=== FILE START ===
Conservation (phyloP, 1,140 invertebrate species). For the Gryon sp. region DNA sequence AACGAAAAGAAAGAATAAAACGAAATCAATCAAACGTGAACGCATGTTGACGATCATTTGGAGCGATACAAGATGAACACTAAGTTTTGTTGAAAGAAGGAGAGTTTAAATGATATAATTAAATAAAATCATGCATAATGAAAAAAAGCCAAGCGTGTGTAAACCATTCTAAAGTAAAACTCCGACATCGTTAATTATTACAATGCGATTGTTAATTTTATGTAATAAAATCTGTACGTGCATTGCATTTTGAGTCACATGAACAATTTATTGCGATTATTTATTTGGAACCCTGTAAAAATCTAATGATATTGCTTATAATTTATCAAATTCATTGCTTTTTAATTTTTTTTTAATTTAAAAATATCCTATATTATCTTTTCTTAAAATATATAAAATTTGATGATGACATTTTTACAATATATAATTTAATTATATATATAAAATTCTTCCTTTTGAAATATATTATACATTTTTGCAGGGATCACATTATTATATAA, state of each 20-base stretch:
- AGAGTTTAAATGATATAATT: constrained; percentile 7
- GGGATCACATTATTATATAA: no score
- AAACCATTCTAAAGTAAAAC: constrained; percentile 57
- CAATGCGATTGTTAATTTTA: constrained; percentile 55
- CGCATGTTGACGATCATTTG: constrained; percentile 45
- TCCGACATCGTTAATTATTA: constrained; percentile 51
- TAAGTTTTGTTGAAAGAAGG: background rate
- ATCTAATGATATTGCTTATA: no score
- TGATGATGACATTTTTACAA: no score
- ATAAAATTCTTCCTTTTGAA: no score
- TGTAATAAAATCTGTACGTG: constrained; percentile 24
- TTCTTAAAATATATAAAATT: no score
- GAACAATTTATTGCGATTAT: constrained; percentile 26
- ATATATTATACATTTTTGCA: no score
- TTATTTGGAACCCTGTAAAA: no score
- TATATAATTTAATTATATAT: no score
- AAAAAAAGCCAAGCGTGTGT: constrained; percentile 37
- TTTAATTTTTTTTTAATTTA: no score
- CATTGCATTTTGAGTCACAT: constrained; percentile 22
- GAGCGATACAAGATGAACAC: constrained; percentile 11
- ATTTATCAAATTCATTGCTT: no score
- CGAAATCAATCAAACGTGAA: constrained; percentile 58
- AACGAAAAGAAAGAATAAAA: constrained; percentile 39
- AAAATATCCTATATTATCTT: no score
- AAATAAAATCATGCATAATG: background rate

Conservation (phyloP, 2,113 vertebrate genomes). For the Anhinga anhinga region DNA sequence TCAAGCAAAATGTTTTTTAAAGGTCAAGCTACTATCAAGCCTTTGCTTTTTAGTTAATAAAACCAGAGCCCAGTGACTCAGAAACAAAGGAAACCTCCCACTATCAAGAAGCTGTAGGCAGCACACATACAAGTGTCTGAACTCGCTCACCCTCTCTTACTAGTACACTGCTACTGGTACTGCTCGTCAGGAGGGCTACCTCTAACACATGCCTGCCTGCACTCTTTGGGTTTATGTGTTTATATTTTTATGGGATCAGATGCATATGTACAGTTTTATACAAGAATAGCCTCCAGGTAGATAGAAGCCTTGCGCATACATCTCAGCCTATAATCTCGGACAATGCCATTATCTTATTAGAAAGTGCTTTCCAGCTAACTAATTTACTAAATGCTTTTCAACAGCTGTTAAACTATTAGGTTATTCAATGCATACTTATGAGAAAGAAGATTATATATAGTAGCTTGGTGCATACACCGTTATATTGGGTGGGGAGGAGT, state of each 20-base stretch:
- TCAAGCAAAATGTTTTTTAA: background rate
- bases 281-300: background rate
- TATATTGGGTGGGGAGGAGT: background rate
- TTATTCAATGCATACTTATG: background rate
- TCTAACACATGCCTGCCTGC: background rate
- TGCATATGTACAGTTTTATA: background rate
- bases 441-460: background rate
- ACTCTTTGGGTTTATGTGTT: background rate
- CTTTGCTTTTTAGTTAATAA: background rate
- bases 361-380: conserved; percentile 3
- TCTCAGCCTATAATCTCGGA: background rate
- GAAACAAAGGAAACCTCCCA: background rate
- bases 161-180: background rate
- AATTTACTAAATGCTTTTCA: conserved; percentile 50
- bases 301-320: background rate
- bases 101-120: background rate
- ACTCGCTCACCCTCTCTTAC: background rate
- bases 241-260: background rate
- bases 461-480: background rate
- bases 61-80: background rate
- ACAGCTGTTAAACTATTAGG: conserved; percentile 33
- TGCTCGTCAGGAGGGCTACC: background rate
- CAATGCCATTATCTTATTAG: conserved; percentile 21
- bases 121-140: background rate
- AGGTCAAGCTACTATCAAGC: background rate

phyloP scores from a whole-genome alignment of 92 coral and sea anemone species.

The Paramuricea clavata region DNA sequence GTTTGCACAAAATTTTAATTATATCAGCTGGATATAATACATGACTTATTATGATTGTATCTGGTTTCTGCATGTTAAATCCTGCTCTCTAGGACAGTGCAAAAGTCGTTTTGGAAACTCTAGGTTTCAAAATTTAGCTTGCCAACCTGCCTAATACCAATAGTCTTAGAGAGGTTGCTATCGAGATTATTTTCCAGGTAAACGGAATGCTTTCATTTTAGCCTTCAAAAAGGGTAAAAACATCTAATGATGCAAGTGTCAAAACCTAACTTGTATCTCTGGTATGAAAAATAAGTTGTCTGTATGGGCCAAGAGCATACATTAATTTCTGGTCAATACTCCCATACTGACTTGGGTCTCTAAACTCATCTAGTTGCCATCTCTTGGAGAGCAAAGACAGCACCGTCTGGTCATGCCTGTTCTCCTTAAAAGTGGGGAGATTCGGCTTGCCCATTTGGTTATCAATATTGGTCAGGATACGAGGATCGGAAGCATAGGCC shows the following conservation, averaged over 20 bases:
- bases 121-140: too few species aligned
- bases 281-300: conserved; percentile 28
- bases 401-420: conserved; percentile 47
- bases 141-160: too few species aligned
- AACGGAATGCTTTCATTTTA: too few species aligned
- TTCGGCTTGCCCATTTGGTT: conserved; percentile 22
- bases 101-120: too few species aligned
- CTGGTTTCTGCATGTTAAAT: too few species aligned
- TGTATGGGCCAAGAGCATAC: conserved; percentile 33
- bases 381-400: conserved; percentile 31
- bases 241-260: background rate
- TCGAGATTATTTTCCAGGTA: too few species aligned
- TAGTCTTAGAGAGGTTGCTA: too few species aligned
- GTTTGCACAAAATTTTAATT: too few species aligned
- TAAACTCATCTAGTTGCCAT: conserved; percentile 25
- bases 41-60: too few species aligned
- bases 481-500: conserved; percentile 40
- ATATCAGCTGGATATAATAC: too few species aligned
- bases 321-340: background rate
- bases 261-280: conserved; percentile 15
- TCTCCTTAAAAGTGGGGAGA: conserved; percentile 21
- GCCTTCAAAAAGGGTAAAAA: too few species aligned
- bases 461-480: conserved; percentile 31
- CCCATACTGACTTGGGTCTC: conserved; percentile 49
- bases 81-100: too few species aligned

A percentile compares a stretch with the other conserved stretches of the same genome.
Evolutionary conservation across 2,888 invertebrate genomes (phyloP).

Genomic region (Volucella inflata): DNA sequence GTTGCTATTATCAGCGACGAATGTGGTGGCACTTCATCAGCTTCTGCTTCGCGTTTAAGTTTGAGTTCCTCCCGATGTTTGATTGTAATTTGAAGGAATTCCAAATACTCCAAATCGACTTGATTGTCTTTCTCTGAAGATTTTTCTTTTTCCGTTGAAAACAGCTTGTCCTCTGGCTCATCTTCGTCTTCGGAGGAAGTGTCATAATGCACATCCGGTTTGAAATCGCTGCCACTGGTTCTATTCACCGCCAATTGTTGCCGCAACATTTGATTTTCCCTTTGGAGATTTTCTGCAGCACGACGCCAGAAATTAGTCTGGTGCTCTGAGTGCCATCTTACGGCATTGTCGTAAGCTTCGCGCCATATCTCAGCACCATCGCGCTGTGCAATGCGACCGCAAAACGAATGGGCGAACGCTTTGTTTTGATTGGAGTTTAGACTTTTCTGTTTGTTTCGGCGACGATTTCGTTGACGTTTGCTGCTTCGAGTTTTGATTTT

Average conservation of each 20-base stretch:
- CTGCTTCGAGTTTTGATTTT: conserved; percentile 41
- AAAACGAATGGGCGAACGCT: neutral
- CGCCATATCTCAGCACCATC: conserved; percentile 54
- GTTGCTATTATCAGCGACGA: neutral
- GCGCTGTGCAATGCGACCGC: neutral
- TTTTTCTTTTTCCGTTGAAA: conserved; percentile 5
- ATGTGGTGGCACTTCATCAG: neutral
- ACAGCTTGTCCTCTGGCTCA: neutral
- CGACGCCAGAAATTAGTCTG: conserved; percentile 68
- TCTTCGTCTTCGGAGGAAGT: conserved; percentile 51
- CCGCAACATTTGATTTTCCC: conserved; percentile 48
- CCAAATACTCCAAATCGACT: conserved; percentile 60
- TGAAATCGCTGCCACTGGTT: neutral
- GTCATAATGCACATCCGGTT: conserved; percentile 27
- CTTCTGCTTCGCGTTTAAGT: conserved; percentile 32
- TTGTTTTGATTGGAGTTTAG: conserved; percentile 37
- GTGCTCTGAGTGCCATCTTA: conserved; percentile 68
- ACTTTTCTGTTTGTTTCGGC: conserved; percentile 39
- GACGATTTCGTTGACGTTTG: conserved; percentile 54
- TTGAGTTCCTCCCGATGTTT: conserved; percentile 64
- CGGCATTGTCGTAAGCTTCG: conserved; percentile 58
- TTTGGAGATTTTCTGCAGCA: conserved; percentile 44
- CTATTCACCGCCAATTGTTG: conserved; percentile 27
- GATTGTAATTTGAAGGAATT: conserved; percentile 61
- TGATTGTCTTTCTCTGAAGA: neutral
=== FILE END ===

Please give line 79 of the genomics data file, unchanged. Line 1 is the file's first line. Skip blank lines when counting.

- bases 81-100: too few species aligned